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Monday, June 10, 2019

Links - 10th June 2019 (2)

Stop bias against Brexit or face fine, BBC warned - "The BBC will face sanctions and fines from its new regulator unless it ends its Brexit bias, a former Culture Secretary and architect of the Royal Charter has warned.John Whittingdale, a Conservative MP, said that he is concerned that the corporation is "constantly looking for negatives and highlighting the challenges" of Brexit.He warned that if the corporation's negative coverage persists MPs could "escalate" their complaints to Ofcom... more than 70 MPs wrote to the corporation warning that its "perverse and skewed" coverage risks undermining Brexit... The MPs, who included 60 from the Conservative Party, accused the corporation of portraying the UK as a "xenophobic" nation that regrets the vote to leave the EU.They say that the corporation has failed to "break out of pre-referendum pessimism" and accept the "economic good news" the UK has enjoyed since the referendum."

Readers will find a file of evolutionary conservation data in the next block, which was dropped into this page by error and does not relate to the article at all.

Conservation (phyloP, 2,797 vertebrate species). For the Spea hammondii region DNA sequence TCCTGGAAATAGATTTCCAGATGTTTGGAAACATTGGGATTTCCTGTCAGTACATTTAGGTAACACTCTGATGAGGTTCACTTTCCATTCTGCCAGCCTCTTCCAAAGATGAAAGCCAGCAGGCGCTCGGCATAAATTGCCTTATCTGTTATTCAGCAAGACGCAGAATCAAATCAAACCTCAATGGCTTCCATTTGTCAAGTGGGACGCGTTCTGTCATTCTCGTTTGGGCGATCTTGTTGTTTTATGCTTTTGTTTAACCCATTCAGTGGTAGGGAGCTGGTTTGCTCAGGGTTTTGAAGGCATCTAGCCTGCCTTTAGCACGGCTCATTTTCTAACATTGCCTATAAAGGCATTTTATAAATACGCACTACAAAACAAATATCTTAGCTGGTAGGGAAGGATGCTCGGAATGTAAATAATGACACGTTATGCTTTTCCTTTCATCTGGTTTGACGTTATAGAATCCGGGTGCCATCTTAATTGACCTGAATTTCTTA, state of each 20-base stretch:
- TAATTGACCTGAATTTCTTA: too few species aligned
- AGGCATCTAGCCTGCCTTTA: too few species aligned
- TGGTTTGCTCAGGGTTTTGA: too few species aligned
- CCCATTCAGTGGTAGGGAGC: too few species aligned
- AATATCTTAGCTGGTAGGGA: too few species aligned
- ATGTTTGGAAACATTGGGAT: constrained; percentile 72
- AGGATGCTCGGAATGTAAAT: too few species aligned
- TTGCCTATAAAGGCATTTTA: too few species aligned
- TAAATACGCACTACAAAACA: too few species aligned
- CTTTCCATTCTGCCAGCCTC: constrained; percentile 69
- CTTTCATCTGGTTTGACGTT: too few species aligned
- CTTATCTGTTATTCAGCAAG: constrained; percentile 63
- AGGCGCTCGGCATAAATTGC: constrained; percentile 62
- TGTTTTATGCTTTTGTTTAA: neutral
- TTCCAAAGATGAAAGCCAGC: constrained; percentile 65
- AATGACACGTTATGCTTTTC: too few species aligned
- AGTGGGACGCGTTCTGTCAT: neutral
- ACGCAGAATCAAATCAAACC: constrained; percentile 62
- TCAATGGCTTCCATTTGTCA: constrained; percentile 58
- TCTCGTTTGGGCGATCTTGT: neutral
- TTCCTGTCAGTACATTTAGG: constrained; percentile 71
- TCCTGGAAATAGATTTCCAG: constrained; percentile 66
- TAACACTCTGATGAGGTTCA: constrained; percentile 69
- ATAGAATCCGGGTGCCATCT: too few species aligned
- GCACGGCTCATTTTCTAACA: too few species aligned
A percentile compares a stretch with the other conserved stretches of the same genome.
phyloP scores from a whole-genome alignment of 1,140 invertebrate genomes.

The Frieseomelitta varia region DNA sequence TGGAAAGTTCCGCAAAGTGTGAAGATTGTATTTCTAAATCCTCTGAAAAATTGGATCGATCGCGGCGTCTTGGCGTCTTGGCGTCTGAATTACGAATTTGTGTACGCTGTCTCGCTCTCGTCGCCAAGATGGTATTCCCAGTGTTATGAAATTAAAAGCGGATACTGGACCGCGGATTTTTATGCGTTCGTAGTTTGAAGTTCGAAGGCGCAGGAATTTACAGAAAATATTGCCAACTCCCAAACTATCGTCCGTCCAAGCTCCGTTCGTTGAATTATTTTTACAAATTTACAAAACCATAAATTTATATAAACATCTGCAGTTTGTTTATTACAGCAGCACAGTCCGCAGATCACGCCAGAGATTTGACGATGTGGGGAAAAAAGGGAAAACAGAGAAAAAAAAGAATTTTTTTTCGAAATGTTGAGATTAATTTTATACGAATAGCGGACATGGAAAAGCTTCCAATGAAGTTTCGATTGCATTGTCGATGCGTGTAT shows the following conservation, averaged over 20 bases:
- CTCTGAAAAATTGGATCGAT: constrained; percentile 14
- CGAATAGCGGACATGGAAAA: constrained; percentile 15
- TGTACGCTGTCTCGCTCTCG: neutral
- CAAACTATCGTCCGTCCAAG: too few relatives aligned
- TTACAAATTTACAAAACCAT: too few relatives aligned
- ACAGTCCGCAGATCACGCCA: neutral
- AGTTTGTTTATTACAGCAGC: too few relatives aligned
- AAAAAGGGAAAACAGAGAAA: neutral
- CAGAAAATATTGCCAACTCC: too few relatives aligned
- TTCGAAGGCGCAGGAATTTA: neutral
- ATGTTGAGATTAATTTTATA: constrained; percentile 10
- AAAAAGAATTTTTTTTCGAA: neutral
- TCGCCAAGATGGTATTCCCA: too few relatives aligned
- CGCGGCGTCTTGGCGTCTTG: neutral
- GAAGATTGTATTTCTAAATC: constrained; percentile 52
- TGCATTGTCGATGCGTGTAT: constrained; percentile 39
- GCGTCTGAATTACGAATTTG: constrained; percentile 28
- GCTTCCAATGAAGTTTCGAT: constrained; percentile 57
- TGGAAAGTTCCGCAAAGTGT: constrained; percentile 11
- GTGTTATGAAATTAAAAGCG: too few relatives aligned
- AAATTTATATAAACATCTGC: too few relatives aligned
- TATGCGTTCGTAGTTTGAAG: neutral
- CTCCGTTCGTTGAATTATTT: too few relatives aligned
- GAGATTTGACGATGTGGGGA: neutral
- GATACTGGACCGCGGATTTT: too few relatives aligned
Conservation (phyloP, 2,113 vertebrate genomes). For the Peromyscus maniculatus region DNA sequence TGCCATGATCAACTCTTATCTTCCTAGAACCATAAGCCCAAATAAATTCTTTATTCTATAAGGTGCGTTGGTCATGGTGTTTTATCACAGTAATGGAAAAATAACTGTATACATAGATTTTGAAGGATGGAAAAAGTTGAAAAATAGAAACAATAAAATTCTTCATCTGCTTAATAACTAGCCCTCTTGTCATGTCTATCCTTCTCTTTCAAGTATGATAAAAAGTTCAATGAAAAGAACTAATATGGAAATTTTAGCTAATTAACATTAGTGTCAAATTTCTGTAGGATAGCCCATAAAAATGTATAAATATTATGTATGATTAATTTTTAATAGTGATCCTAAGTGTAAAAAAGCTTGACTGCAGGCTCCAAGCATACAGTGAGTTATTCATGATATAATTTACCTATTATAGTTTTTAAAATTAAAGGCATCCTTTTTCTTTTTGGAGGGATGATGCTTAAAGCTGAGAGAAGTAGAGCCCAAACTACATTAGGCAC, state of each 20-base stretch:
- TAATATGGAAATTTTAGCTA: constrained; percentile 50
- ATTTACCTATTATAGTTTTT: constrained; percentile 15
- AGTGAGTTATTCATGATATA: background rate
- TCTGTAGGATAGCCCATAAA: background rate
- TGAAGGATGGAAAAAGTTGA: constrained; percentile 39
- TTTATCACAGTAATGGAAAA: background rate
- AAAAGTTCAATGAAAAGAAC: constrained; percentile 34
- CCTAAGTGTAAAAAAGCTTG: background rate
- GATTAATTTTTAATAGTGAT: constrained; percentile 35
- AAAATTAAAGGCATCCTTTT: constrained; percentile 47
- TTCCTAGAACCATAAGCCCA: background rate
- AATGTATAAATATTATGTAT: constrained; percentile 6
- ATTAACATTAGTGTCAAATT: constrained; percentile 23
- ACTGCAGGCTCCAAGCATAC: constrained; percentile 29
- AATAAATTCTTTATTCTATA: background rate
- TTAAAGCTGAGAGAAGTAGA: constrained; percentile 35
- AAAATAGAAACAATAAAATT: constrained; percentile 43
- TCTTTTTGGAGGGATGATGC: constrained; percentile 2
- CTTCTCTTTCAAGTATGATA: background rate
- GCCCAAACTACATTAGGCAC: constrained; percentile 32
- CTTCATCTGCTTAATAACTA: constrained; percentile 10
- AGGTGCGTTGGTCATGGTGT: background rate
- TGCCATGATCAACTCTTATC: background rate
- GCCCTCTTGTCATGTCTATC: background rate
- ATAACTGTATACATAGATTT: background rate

From 2017

New definition of Islamophobia ‘risks helping terrorists’ | News | The Times - "A report by a former head of antiterrorism at Scotland Yard says that terrorist plots are more likely to succeed if Theresa May adopts a new definition of Islamophobia.Richard Walton says that the police, security services, prosecutors, judges and prisons would be labelled “institutionally Islamophobic” if the government bowed to pressure from MPs to broaden the meaning of racism to include anyone targeting “Muslimness”.The power to prosecute hate preachers such as Anjem Choudary for encouraging support for Islamic State would be adversely affected... Labour, the Liberal Democrats and Sadiq Khan, the mayor of London, have adopted the definition... Lord Carlile of Berriew, the former reviewer of terrorism legislation, said: “Successful and accepted counterterrorism measures would run the risk of being declared unlawful.”"

Government rejects controversial definition of Islamophobia after warning from terror police

Islam can’t be the only faith above criticism | Comment | The Times - "In 1977, however, the related and long-dormant offence of “blasphemous libel” was successfully revived after the publication in Gay News of an erotic poem about Christ. Hilarity and indignation greeted the verdict. Blasphemous libel was never revived again... MPs were right to abolish the crime of blasphemy against Christianity in 2008. They should be on guard against the return of this thinking, clad in the robes of another faith"